|Form of government||Parliamentary republic|
|Time zone||UTC + 6|
|Telephone area code||00996 (Source: ALLCITYCODES)|
Kyrgyzstan (officially Kyrgyzstan Respublikasy, German Kyrgyzstan or Kyrgyzstan) is located in Central Asia. The former Soviet Republic has an area of 199,900 km² and borders in the north on Kazakhstan, in the west on Uzbekistan, in the southwest on Tajikistan and in the southeast on China.
Kyrgyzstan is a high mountain country. Around 50% of its surface is over 1,000 m, a third over 3,000 m above sea level. The highest mountain in the country is the Pik Pobedy with 7 439 m. It rises in the Tienschan Mountains in the northeast, which in addition to this mountain also has the 6,995 m high Chan-Tengri. In the southwest of the country are the Alai and Transalai mountains, which also have mountains over 7,000 m high. Valleys and basins stretch between the mighty mountain ranges. The most important valleys are the Talas, the Alai and the Tschutal, the most important basins are the Issykkul and the Fergana basin. The largest lake in the country is Issykkul, which is located in the north-east, which in Kyrgyz means “hot lake”. The 6 236 km² drainless water is fed by hot springs and is therefore ice-free, even though it is at an altitude of 1.608 m. The country’s largest river is the Naryn, which is the right source of the Syrdarja (in ancient times Iaxartes). After 3,019 km it flows as a trickle in the Aral Sea. Several reservoirs, the largest of which is the Toktogul with a 214 m high dam, are used to generate energy and to irrigate the Fergana basin.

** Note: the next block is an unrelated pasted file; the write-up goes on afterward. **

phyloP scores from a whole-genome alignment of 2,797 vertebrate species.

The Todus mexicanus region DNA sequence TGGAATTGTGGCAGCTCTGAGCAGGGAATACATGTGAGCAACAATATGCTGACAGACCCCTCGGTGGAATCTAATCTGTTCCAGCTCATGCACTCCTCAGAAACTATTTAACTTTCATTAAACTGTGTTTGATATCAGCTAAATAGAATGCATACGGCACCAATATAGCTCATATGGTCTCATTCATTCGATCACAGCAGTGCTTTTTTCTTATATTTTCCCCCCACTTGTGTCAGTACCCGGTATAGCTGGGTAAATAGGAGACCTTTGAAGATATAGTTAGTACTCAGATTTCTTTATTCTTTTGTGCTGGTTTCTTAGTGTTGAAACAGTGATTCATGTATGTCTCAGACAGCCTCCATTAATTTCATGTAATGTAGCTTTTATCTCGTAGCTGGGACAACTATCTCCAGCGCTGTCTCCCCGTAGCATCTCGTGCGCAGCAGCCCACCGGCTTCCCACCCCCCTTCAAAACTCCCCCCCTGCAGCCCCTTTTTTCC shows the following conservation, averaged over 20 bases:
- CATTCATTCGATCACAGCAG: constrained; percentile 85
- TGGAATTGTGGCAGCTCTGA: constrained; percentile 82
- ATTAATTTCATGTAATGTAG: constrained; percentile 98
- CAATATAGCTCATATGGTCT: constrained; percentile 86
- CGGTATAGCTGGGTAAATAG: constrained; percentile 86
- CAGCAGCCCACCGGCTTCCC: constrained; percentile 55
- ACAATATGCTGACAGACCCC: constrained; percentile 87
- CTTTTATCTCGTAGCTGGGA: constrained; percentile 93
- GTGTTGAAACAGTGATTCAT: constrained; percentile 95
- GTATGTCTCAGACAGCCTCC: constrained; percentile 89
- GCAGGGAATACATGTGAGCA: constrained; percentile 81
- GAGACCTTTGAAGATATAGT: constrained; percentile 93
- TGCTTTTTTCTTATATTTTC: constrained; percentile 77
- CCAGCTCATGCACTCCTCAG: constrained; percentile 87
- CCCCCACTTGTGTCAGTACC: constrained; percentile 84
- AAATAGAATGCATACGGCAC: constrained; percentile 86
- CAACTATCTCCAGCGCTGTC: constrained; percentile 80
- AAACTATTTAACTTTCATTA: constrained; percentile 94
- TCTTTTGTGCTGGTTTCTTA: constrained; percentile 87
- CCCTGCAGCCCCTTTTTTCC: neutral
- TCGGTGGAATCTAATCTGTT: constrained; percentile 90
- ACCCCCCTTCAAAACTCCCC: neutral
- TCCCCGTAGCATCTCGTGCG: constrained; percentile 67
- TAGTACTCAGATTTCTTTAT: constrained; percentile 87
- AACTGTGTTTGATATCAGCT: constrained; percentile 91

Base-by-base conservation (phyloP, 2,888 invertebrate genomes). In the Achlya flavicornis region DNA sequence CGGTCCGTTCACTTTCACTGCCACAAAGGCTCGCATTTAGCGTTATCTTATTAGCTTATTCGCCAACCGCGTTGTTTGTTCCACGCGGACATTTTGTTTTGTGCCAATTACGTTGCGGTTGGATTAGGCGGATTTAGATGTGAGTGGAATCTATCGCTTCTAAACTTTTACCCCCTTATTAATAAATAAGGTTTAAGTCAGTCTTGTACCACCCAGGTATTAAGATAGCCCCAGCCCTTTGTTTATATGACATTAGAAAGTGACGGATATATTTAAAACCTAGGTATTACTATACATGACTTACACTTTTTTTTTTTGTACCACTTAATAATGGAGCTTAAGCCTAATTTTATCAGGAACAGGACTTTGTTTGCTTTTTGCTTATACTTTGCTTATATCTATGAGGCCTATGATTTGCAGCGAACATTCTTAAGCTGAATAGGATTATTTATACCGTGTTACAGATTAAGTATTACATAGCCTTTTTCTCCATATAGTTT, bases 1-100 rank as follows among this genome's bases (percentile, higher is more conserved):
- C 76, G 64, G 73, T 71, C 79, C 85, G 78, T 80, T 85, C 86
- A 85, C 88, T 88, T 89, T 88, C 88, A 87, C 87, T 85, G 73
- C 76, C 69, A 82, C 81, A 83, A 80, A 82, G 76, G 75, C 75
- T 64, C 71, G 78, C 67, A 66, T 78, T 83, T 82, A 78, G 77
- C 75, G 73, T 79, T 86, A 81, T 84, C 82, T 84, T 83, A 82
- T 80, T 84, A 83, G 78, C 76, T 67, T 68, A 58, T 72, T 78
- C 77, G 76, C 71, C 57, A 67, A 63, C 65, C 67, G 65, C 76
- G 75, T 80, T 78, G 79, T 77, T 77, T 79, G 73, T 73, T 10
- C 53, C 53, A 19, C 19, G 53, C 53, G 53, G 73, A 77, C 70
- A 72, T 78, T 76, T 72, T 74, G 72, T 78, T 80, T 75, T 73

Kyrgyzstan has a dry continental climate with large temperature differences between day and night and between summer and winter. The decisive climatic factor is the respective altitude of the region. The average temperatures in Bishkek, the country’s capital, are between 750 and 900 m above sea level. NN lies at the foot of the Tien-schan, -13 °C in January and 21 °C in July. The annual rainfall amounts to around 400 mm, on the north and west edges of the mountains fall up to 1 000 mm.
Flora and fauna
The vegetation in the country depends on the altitude. Up to a height of around 1,500 m there are bush and grass steppes, deserts and semi-deserts. This is followed by dry mountain steppes at altitudes of up to 4,000 m, which merge into subalpine and alpine meadows. Forest groves made of spruce and juniper species stand within these meadow regions. Walnut forests can also be found in the southern part of the country. These deciduous trees have large, feathery leaves and are important suppliers of wood. In addition, cooking oil can be made from the seeds. The altitudes above 4,000 m are taken up partly by firn regions and partly by glacier regions.
The wildlife of Kyrgyzstan has been adapted to the different altitudes. The forested regions are inhabited by brown bears, wild boars, gray wolves, stoats and foxes. Wild mountain sheep can be found in the forested valleys in the steppe regions, but goats, deer and snow leopards are also at home here. The deserts and semi-deserts are inhabited by ground squirrels, hares and hedgehog species.
Up to a fifth of the rural population up to the 20s of the 20th century already lives in the cities, especially in the capital Bishkek, which is the largest city in the country with 750 500 residents. The country’s second largest city is Osh in the south of the republic. Osh was an important trading post on the Silk Road, which had connected China to the Middle and Black Seas since the 2nd century, and today has around 210,000 residents. Check ALLCITYPOPULATION to see other large cities in Kyrgyzstan by population.